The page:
A new investigation carried out by the University of Granada has shown that frying with Extra Virgin olive oil can increase the phenolic fraction of fresh vegetables included in the Mediterranean diet (potato, pumpkin, tomato and eggplant).
During the studies, the researchers compared three cooking methods: 120 grams of vegetables were fried in Extra Virgin olive oil, boiled in water, and boiled in a mix of water and olive oil, and then they measured factors like moisture, fat, dry matter, phenol content and antioxidant capacity to know which method is better in terms of nutrient value.
After comparing the total phenol content of the vegetables, the researchers found that frying in Extra Virgin olive oil produces higher levels of natural phenols to vegetables, enriching them with exclusive oil phenolic compounds which are not naturally present in fresh vegetables.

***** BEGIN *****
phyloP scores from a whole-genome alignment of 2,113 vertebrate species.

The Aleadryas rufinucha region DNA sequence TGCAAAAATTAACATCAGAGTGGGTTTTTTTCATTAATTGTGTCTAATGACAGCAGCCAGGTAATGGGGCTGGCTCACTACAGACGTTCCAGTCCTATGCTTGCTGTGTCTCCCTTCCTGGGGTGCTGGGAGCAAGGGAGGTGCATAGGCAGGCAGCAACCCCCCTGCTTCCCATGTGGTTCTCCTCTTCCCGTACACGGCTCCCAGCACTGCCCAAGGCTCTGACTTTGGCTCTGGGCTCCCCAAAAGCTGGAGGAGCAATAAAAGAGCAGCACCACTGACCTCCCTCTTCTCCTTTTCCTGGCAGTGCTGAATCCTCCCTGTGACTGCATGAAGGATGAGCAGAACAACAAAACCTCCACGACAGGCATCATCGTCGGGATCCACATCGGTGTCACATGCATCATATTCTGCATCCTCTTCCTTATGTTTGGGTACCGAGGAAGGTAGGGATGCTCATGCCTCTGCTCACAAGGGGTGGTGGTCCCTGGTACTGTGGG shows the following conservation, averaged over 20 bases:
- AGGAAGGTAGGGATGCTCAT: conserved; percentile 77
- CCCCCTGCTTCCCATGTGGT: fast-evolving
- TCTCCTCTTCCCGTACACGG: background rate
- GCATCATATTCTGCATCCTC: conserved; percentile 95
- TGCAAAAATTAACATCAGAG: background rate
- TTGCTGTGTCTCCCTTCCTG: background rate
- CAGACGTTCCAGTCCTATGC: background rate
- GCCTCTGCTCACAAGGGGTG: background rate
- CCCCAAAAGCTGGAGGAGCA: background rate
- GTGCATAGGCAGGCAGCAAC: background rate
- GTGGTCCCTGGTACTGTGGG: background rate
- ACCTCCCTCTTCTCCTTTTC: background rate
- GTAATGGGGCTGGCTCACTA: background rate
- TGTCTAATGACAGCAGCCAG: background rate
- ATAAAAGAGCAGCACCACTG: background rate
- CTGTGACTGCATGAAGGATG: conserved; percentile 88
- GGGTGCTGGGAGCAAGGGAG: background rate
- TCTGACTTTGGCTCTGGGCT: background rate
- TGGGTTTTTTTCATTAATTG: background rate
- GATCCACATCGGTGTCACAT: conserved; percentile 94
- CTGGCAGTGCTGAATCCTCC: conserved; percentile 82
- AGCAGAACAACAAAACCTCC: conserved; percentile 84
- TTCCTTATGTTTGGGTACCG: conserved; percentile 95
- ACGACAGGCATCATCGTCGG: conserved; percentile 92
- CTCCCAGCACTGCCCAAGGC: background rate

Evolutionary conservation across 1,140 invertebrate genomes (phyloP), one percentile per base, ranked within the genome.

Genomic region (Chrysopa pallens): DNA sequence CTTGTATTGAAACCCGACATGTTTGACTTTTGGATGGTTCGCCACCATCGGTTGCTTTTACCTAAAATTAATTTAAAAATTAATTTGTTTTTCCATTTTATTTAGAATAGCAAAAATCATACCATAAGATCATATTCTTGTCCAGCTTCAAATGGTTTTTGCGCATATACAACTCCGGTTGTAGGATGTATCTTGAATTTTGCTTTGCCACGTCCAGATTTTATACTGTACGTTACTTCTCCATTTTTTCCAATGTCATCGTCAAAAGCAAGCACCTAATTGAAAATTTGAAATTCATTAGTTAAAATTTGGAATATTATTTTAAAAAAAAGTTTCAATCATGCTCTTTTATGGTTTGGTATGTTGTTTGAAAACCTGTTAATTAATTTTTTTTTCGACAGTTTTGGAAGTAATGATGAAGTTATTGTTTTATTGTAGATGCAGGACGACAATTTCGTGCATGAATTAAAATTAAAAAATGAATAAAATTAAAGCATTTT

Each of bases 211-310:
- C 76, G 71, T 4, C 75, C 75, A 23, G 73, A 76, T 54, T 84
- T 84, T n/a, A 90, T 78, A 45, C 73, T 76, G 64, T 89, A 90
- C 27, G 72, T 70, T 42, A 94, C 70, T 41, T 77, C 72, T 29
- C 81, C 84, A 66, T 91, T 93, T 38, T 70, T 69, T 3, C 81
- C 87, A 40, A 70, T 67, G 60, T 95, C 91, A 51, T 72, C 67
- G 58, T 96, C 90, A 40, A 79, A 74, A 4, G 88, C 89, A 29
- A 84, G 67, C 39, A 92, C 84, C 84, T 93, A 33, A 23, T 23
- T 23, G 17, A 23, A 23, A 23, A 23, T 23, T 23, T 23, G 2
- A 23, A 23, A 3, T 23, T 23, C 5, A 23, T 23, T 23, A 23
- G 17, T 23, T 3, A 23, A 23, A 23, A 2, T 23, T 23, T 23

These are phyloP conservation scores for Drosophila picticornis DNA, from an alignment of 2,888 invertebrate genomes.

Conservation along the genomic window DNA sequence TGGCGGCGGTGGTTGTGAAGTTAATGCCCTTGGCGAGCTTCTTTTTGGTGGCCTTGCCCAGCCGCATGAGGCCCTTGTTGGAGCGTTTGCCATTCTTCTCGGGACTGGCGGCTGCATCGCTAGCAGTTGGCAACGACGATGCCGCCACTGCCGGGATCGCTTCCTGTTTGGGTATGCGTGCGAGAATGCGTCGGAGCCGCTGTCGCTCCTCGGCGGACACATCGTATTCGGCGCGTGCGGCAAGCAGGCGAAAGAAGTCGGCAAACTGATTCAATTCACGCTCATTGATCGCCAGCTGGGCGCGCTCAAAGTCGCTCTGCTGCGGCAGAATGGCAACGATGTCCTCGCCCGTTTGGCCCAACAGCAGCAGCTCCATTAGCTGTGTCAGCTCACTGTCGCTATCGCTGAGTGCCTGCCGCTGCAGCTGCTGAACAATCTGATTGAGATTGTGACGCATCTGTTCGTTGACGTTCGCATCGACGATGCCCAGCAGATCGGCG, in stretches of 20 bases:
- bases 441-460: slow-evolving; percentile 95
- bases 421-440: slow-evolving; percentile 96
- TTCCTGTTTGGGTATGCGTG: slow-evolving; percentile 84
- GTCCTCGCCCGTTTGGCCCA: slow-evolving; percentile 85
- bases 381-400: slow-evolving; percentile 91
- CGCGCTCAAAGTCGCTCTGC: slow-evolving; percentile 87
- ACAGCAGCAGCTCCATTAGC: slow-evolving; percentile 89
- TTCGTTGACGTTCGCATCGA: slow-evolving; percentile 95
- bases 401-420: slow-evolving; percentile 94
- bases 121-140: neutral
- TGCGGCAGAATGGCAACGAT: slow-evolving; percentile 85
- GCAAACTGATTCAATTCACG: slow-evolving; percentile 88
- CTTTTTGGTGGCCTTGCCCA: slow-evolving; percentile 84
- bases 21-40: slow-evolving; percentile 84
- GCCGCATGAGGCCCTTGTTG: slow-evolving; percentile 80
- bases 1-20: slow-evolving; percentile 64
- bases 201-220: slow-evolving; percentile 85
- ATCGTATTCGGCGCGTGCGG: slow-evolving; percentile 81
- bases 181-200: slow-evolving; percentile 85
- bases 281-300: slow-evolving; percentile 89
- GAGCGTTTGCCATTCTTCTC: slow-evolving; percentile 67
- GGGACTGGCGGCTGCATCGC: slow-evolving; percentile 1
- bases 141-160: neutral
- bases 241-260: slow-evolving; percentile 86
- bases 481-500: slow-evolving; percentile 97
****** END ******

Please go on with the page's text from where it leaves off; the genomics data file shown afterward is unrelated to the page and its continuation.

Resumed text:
"As a heat transfer medium, the Extra Virgin olive oil increases the amount of phenols in vegetables, in contrast with other methods such as boiling, which use a water-based heat transfer medium" said the researchers.
These natural phenols antioxidants are linked to the prevention of chronic degenerative diseases such as cancer, diabetes or macular degeneration.
In addition, in proper temperature conditions, without over-heating, Extra Virgin olive oil undergoes no substantial structural change and keeps its nutritional value better than other oils. Its high smoking point is higher than the normal temperature for frying food, because of this, Extra Virgin olive oil does not break down, neither forms toxic products.
In conclusion, Extra Virgin olive oil is ideal for frying food.